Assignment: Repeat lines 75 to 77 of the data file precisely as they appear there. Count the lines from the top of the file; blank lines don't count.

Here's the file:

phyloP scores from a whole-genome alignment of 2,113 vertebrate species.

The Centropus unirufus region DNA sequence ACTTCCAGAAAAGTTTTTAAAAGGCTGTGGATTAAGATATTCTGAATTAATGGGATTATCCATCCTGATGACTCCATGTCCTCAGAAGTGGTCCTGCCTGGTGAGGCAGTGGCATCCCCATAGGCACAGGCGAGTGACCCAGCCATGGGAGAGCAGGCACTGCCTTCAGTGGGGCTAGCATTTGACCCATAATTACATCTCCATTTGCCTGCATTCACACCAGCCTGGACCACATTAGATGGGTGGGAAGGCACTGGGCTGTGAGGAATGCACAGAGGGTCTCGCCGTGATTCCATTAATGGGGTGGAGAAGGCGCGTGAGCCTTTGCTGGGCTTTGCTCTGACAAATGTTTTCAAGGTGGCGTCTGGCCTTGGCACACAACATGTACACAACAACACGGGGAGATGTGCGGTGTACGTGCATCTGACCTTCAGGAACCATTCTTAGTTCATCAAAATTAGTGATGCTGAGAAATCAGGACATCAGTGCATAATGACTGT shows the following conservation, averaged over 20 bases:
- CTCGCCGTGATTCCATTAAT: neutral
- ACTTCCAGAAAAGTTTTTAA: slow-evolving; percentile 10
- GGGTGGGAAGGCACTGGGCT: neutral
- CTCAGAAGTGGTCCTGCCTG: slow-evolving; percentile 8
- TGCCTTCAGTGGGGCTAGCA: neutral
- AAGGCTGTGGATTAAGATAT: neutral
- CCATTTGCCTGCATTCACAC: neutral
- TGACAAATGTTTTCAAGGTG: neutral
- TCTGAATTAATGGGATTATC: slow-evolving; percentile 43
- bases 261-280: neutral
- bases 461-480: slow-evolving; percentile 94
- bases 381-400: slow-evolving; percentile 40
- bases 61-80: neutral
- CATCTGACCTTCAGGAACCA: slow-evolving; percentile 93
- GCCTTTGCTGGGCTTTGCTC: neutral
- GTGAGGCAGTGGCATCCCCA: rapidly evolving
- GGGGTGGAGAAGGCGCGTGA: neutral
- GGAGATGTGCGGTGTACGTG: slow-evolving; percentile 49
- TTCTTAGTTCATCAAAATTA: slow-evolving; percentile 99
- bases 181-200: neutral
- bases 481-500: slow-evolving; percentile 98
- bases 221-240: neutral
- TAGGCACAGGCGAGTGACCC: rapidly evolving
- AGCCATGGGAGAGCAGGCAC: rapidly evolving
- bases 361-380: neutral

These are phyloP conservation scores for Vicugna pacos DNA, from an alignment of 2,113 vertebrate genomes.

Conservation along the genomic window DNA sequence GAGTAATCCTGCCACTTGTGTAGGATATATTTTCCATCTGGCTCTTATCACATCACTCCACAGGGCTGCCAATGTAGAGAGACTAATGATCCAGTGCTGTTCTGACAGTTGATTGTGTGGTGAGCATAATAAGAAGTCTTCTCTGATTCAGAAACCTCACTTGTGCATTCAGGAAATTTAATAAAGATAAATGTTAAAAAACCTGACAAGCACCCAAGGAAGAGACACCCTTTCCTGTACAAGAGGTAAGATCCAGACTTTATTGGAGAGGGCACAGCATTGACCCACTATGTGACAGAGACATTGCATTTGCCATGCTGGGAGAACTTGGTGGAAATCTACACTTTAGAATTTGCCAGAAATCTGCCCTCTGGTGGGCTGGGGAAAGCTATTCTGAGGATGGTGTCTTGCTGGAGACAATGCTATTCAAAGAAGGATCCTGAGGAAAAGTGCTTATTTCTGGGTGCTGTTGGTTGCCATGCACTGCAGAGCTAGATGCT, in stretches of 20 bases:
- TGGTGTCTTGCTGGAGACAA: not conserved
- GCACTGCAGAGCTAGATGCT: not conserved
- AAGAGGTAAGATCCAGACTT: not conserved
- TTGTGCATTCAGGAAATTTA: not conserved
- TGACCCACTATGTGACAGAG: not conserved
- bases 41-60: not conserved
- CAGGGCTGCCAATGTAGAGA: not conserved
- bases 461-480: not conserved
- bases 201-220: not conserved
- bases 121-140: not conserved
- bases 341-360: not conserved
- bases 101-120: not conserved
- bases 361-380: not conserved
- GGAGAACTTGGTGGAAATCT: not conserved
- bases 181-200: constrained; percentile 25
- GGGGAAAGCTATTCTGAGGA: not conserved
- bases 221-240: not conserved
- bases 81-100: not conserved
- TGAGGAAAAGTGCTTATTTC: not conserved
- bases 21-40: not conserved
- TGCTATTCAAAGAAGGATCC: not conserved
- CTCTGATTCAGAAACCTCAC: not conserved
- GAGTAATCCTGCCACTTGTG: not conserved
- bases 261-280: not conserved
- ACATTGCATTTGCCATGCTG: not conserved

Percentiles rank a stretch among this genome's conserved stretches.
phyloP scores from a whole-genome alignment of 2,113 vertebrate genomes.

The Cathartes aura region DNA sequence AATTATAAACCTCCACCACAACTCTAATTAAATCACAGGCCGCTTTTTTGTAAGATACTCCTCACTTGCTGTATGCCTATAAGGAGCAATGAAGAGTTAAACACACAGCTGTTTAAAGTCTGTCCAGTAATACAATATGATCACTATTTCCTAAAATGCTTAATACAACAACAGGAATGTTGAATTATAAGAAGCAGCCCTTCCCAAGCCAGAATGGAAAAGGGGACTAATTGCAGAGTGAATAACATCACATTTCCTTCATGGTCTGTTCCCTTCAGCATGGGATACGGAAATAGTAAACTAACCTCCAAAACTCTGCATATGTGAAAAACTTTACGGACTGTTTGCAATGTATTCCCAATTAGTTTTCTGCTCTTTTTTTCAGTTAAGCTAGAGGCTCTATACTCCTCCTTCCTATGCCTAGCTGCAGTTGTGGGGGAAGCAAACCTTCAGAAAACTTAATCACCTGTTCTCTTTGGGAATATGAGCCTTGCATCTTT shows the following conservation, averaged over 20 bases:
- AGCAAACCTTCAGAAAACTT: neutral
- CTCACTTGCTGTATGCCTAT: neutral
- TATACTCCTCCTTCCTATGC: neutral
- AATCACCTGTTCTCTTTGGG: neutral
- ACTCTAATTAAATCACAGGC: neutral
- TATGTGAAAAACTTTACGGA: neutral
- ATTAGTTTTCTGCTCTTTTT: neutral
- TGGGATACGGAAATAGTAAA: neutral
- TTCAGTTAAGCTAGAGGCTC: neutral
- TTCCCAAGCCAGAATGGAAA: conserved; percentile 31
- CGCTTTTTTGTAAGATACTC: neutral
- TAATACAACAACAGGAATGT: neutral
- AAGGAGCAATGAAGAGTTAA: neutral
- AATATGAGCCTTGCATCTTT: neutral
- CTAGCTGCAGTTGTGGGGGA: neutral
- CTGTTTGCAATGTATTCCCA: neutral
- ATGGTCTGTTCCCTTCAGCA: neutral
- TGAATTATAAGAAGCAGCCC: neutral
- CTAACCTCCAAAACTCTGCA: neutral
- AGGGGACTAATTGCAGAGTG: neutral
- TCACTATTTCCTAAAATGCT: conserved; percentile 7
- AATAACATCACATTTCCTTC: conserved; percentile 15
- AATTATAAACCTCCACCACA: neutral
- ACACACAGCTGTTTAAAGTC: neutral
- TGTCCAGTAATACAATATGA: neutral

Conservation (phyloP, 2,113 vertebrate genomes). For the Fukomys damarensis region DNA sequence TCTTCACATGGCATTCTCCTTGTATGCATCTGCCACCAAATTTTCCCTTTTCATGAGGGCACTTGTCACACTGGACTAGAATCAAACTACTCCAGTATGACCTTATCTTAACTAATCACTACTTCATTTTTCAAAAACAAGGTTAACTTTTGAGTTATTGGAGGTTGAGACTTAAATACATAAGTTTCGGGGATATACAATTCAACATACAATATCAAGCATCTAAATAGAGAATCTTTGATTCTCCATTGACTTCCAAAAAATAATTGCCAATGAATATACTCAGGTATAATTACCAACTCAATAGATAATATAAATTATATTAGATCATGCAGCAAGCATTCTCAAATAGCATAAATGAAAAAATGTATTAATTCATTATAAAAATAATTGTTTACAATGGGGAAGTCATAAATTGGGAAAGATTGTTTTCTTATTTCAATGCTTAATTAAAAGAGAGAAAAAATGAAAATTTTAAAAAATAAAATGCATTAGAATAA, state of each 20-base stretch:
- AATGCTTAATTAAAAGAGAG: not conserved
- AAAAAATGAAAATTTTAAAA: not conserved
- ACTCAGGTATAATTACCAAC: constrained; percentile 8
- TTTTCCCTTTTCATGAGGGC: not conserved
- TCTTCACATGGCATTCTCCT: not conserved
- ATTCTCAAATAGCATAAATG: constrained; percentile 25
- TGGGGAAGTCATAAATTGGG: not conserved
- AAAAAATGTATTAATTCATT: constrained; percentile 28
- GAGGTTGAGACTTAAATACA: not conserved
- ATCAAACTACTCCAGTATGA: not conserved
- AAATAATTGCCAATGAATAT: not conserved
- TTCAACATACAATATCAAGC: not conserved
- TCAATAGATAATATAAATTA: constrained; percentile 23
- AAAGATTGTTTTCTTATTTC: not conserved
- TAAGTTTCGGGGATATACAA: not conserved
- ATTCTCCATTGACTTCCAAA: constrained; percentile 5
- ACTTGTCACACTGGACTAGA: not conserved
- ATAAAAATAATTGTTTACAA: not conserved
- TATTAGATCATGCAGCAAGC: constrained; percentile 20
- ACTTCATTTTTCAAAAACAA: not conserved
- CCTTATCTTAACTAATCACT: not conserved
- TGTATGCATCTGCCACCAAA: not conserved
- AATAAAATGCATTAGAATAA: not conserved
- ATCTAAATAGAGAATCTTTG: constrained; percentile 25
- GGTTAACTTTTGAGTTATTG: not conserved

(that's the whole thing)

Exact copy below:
- TGAATTATAAGAAGCAGCCC: neutral
- CTAACCTCCAAAACTCTGCA: neutral
- AGGGGACTAATTGCAGAGTG: neutral